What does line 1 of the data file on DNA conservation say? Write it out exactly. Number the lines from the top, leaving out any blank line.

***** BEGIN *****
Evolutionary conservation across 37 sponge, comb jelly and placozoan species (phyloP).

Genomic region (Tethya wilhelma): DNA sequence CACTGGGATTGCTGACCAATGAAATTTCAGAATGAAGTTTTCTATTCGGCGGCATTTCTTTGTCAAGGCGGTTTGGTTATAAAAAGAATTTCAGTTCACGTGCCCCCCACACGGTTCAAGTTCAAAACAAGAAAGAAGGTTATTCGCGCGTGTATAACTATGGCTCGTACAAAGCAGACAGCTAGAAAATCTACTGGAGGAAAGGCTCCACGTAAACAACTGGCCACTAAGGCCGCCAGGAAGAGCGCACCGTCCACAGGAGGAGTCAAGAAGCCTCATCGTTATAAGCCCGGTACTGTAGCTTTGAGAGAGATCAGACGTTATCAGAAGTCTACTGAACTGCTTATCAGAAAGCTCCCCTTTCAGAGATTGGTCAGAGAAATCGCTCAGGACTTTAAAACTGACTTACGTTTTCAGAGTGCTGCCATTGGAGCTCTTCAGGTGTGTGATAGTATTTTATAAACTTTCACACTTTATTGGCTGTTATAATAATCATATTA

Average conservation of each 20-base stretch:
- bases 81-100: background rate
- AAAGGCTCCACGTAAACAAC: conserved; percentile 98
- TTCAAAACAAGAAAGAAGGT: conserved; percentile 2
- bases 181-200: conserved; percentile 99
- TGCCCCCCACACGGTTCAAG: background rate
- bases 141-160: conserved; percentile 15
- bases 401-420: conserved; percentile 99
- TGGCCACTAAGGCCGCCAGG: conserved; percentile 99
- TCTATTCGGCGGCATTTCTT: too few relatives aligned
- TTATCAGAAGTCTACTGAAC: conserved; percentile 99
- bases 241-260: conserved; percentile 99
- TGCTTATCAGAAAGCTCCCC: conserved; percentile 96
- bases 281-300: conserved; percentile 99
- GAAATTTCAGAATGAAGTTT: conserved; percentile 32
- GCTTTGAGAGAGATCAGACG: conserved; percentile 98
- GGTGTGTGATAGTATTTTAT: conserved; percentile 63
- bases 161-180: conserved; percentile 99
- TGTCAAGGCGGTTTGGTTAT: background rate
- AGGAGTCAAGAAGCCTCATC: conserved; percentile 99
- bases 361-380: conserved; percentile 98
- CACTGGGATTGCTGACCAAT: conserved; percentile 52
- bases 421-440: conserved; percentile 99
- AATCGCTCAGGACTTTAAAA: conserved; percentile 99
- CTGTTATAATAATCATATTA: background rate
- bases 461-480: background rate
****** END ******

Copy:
Evolutionary conservation across 37 sponge, comb jelly and placozoan species (phyloP).